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K-State Research and Extension

High temps, sunlight heighten risk of blue-green algae in farm ponds  

What we are doing

Kansas State University specialists and local extension agents are providing timely information to help the state’s farmers understand the risks of blue-green algae in farm ponds and other watering sources.

Blue-green algae is a cyanobacteria, or bacteria that lives off the sun. It is toxic to livestock, dogs and people. During periods of extreme heat and sunshine, blooms of cyanobacteria can build up in a pond and form into distinct blooms of bacteria, often looking like paint sliming around in the water. The paint-like texture of cyanobacteria is what differentiates it from non-harmful moss in a pond.

The harmful cyanobacteria can look green or dark green, but can turn more to a bluish tint, thus leading to its more common name as blue-green algae.

Extension professionals across Kansas are alerting producers to the dangers of blue-green algae and how to prevent harm to animals and people, including fencing off the area and avoiding the use of water from that portion of the pond or water source.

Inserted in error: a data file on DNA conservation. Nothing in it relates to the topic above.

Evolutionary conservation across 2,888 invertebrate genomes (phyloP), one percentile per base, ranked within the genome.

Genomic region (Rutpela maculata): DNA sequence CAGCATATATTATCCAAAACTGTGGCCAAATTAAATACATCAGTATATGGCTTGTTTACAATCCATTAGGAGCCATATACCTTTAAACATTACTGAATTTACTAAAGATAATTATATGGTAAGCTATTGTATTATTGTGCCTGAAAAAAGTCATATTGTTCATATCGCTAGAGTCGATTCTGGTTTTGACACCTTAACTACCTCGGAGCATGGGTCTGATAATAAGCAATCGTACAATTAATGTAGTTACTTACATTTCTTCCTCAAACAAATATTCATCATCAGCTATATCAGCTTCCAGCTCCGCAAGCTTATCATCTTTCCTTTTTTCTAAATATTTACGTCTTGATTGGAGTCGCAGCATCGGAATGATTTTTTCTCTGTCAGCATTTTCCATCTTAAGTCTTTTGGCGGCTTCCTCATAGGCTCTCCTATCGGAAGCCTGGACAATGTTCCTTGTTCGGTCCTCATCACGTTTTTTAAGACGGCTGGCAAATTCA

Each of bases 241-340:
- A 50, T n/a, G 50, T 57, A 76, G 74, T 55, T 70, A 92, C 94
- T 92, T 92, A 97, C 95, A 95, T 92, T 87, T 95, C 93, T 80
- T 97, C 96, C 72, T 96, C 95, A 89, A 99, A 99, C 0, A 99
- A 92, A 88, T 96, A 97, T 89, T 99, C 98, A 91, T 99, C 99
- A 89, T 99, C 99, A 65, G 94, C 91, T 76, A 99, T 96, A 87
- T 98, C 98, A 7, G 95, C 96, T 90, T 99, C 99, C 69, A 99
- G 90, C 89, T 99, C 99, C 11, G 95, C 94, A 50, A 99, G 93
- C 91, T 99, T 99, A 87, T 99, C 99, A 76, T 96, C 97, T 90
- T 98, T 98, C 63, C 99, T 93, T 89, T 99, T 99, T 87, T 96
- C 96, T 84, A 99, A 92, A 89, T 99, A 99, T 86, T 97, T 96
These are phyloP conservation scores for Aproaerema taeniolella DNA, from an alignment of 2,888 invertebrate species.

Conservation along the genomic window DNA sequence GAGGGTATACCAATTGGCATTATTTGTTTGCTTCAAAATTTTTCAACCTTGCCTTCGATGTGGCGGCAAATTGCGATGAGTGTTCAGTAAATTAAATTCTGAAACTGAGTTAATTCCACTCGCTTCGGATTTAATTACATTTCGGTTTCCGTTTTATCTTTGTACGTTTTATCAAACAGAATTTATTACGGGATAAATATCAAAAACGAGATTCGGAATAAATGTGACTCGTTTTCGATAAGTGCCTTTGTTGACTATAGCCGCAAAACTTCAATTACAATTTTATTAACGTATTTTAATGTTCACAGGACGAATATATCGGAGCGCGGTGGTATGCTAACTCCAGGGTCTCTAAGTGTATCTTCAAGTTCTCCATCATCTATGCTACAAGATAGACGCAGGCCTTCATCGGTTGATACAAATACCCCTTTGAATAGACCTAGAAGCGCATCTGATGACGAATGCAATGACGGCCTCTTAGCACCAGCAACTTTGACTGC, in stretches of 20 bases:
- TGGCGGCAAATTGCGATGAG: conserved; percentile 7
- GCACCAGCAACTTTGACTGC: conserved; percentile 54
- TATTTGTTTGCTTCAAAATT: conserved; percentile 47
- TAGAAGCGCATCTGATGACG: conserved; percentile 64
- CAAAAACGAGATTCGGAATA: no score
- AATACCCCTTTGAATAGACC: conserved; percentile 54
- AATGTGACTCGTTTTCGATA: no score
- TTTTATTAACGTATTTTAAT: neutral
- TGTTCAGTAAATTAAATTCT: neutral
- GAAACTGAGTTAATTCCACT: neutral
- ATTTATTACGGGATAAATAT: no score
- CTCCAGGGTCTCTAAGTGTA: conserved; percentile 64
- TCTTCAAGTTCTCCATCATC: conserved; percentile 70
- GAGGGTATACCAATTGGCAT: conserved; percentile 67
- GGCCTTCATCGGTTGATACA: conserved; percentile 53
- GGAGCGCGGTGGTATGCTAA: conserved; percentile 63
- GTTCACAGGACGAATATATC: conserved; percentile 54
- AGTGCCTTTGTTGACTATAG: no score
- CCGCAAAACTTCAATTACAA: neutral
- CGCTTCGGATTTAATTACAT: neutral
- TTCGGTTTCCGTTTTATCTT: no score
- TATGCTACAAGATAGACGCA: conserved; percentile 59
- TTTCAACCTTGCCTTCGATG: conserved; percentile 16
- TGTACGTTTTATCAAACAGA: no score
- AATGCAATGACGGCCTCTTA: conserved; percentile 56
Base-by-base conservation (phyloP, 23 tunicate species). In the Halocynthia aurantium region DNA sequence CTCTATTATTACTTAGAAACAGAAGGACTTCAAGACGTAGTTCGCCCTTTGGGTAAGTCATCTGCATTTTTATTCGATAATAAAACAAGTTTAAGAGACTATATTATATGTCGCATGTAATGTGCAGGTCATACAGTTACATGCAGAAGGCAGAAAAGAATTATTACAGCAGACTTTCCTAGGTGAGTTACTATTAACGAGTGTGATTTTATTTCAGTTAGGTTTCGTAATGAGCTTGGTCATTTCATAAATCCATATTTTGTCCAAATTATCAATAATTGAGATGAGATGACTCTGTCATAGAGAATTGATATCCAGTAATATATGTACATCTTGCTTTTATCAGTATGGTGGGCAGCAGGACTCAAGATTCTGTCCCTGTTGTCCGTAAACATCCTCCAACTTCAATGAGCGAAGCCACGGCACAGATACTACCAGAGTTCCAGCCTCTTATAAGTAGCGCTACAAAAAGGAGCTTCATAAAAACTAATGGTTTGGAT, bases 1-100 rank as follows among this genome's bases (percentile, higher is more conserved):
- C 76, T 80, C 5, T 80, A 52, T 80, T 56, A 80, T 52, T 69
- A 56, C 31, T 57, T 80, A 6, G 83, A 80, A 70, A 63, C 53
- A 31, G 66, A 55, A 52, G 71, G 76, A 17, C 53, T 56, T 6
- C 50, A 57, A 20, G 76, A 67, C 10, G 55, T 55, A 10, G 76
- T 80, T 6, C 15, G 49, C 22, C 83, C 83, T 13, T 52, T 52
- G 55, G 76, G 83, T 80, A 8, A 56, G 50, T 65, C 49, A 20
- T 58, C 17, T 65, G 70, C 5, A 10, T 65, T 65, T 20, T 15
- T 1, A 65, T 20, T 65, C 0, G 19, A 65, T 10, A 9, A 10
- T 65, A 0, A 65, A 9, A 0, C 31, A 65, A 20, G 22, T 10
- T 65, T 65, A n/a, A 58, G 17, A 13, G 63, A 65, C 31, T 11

Our Impact

Kansas State University offers analysis of water samples through the Veterinary Diagnostic Lab to help landowners quickly determine if a water source is affected by blue-green algae. More information is available at http://www.ksvdl.org or by calling 866-512-5650.

Extension professionals are located in every Kansas county to help farmers and other assess the situation. They can also discuss options such as hauling water from other sources or safe ways to pipe water from other parts of a pond.

Learn more about blue-green algae by visiting the K-State Research and Extension Bookstore.

“If you think you have an at-risk pond, then start to sample right away, send those off to the lab and try to get a realistic expectation of whether it’s at risk or not.”

-- A.J. Tarpoff, Kansas State University beef veterinarian